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Activated Charcoal

Learned something new and important if ever this happens to you.

I was taking a naproxen for a head ache and the pill drops on the floor, dog eats pill!

Naproxen is similar to ibuprofen but is longer-acting; it is the active ingredient in medications like Aleve and Naprosyn. Ibuprofen and naproxen are widely used to treat pain, fever, and inflammation in people. Unfortunately, these drugs can be extremely toxic (poisonous) to cats and dogs.

So we try to get the dog to throw up and were told to use hydrogen peroxide, does not work. Get her to the vet 10 minutes from the house, she gives her a shot and does the trick. We also had to give her IV fluids for 3 days to flush her kidneys. We caught it fast enough that she came out of this fine.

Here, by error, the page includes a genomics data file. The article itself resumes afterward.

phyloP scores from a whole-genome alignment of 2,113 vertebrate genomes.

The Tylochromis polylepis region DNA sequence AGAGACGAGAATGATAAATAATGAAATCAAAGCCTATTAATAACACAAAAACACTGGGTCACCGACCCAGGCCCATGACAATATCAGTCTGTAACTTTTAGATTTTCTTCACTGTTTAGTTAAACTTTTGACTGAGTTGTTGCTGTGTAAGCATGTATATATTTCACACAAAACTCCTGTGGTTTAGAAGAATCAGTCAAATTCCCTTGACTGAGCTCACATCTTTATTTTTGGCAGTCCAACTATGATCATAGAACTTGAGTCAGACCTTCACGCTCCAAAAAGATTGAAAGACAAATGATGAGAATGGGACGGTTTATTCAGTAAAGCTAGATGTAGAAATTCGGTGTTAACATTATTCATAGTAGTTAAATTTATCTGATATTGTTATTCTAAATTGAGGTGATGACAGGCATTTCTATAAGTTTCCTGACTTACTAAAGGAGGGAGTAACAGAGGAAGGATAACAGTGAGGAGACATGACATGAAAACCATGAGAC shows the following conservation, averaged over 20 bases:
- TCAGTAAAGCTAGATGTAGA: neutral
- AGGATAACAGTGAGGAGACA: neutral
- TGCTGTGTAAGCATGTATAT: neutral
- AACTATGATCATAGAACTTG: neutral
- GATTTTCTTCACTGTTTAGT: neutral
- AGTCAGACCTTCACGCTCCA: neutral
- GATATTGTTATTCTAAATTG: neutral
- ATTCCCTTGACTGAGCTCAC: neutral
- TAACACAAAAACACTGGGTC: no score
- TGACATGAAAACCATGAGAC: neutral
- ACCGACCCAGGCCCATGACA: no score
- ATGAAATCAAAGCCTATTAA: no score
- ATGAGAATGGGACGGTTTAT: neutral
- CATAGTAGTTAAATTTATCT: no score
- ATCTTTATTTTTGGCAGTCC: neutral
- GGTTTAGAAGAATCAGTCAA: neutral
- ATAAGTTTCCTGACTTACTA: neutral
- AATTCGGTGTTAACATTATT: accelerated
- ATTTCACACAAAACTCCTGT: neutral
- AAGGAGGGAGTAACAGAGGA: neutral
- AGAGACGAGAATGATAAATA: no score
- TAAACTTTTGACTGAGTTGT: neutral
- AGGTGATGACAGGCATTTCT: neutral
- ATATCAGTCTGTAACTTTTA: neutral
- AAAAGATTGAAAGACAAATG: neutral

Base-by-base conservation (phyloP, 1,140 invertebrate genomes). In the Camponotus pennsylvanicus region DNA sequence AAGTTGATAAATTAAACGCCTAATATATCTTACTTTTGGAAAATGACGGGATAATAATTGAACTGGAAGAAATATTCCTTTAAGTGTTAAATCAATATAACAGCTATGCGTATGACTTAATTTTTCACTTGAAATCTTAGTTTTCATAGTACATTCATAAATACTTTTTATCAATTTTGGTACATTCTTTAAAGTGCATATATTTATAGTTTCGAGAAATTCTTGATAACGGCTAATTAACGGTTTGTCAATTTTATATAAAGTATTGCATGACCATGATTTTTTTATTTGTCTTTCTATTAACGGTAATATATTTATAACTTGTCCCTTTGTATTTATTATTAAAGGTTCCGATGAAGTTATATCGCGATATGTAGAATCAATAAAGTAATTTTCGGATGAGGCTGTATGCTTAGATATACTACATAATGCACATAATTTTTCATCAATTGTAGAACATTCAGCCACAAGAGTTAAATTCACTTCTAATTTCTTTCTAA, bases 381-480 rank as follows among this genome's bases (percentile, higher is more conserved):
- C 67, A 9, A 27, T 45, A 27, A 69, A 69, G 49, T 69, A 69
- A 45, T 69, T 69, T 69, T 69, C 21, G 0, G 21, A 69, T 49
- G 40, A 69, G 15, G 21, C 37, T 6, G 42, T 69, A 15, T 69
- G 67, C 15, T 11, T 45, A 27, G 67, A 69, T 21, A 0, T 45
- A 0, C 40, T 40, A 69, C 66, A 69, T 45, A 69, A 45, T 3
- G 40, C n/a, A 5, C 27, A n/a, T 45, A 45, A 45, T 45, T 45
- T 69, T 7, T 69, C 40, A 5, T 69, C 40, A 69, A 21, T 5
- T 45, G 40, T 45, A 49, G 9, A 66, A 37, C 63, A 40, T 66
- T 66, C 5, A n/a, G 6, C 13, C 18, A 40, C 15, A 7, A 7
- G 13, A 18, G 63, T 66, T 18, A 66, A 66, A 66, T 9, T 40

But! I gave Activated Charcoal to her the following day as Naproxen recycles for 72 hours! Even better if you can give it right away.

A good thing I keep on hand now, because you just never ever think it will happen. Activated charcoal is an effective adsorbent of many toxins and can significantly decrease the amount of toxin released into the bloodstream. Activated charcoal is most effective when administered within an hour of exposure to toxins. Treatment with activated charcoal is permanent, as once the toxin is bound to the charcoal it does not get released. Alternate treatment in the case of toxin ingestion include gastric emptying/lavage, cathartics, and dilution with milk or water in combination with a stomach coating agent. These alternative treatments may be used alone or in combination with activated charcoal. The efficacy of the other treatments depends on the toxin that you are trying to treat. For example, gastric emptying (via inducing vomiting) would be counter indicated in the case of a corrosive toxin due to the damage of the esophagus that would occur. Read more at:

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